By David Fong
TROY — Above the din of the normal school day — pencils being put to paper, children yelling on the playground and the busing of cafeteria trays — the baseline from popular recording artist Drake’s “Hotline Bling” could be clearly heard coming from a solitary corner of Heywood Elementary School.
Maurice Sadler was making music.
Sadler was making magic.
“A few years ago, we were talking about ways to motivate the kids for state testing,” said Sadler, the principal at Heywood for the past decade. “We tried a lot of different things. We tried a spirit week — we’d have a ‘Super Tester Day’ where kids could dress up as their favorite super heroes. We’d have a ‘Don’t Sweat the Test Day’ where kids could wear sweats.
“We were looking for ways to not only motivate the kids, but take away some of the stress that results from state testing — not only for the students, but for the teachers as well.”
In 2012, Sadler came up with the idea of making a motivational song — with his own lyrics set to the music of a popular song of the day — right before his students started state testing in April. He has released a new song every year before state testing, all of which have become popular not only with his own pupils, but with students and staff members throughout the Troy school district.
“I’ve always been a big fan of ‘Weird’ Al Yankovic and song parodies,” Sadler said. “I just thought it would be something fun to do to help motivate the kids and get them excited for the state tests. Since I did the first one, it’s kind of taken on a life of its own. A lot of the staff members have wanted to participate in some of the videos we’ve done.
“The more of these we do, the more people I have coming up to me and asking when the next one is going to drop. I’ve got students and teachers from other schools now asking me when the next video is coming out. It’s been a lot of fun for me, and I’ve had the full support from Mr. (Eric) Herman, our superintendent.”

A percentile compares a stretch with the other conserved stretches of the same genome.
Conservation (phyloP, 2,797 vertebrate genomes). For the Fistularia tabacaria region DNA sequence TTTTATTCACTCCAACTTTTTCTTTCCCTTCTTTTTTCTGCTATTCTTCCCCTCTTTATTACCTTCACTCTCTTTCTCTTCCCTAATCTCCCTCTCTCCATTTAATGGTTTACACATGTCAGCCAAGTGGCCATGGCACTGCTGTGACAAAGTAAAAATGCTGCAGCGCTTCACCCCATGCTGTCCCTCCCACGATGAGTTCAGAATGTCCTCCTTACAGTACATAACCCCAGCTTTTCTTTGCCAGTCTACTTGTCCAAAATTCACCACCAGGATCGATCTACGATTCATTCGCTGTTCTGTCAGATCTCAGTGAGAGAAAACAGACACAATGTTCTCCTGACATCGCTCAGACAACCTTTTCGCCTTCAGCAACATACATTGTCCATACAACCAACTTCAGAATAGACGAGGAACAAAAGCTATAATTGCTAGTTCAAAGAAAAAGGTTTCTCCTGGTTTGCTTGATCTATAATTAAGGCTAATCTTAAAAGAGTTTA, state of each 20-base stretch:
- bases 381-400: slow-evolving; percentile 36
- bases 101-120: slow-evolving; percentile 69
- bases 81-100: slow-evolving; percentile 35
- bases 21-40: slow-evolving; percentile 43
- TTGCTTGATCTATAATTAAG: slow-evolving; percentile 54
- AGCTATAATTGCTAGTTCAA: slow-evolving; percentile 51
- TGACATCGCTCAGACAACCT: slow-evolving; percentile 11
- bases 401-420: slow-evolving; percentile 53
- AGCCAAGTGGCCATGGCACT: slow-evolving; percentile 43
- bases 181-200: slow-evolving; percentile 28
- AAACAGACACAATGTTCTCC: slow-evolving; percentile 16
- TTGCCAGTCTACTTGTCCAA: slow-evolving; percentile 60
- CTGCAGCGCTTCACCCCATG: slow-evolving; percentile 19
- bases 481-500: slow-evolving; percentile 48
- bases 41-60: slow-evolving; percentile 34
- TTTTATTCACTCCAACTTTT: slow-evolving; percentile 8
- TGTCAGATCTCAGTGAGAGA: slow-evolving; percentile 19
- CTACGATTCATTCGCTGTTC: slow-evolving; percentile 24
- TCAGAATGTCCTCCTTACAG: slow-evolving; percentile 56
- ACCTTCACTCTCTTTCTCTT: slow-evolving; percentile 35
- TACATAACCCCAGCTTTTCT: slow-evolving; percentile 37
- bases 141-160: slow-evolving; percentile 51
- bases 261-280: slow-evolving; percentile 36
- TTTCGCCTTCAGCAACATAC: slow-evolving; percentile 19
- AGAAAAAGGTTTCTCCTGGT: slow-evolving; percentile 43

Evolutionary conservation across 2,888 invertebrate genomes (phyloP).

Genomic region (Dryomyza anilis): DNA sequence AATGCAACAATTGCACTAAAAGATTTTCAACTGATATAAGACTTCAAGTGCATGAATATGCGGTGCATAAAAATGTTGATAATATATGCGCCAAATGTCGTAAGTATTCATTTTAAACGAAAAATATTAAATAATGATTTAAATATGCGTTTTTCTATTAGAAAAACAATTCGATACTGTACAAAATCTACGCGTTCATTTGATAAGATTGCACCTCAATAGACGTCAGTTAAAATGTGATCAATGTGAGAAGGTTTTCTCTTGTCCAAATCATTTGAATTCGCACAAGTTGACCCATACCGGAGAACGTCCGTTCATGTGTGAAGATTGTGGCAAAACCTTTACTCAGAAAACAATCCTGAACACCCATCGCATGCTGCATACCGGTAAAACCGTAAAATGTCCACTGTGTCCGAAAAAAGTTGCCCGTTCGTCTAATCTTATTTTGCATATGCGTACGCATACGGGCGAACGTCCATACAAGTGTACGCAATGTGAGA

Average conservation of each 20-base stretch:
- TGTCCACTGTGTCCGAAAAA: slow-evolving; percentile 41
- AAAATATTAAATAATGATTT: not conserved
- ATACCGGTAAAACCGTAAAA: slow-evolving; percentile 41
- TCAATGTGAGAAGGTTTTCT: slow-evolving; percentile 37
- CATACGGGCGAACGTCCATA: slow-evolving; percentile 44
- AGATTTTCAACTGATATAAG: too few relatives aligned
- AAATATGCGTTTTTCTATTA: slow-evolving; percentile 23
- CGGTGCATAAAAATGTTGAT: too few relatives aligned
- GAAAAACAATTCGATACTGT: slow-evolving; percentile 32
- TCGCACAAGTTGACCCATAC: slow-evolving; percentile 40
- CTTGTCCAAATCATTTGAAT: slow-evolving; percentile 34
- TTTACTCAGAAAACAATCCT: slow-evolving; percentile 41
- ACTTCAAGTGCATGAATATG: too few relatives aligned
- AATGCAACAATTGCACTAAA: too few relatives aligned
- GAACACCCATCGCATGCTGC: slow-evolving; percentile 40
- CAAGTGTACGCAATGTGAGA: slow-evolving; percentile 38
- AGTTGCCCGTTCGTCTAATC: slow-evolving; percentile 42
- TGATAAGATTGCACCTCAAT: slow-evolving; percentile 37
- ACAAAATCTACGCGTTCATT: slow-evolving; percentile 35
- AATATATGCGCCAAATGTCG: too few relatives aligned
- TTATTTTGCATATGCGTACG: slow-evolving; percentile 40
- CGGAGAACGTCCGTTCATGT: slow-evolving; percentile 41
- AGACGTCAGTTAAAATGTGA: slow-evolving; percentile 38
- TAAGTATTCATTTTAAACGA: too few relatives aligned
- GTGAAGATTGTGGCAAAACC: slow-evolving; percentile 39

His first song was a parody of “Thrift Shop” by Macklemore and Ryan Lewis. He followed that up with a parody of Pharrell Williams’ “Happy.” He followed that up with a parody of “Uptown Funk” by Bruno Mars and Mark Ronson.
Over the years, the production values of the videos — which are released on the Troy City Schools district website — have varied. He made his first video in his office with an iPad. Since then, other Heywood staff members have been involved, there have been dance numbers and he’s also partnered with the Troy High School journalism class, using the stage in the Troy High School auditorium and multiple cameras.
This year, Sadler went back to his roots, releasing “Schoolhouse Bling,” a parody of Drake’s song, alone in his office with his trusty iPad.
“This year, the words probably flowed more easily than they have with any other song I’ve done,” Sadler said. “Once I decided on what song I wanted to do, it only took me about 30 minutes to write out the actual lyrics.”
Sadler said he always tries to pick a current hit that will resonate with his students. Just to make sure he remains in touch with the younger generation, he usually tries to run his music choices past his teenage son and daughter.
“For my son at the high school, I think it’s kind of a blend of pride and shame,” Sadler said with a laugh. “When the videos drop, kids at school ask him if that’s his dad. I think part of him his proud, but I know part of him just kind of shakes his head.”
In addition to including motivational messages, Sadler also tries to include test-taking tips for his students into the lyrics — including making sure they get enough sleep the night before the test, eating a healthy breakfast the day of the test and how to successfully navigate through the more difficult portions of the state-mandated test.
He’s made several remixes of his videos and, several years ago when inclement weather forced school cancellations several days in a row, he made another video for his students to watch from home. That video, “Cold Out Therre,” was a parody of Nelly’s “Hot In Herre,” and included academic tips students could use while sitting around the house.
“As long as people seem to be generally excited about these, I’ll keep doing them,” Sadler said. “Anything to help the students.”
Contact David Fong at email@example.com; follow him on Twitter @thefong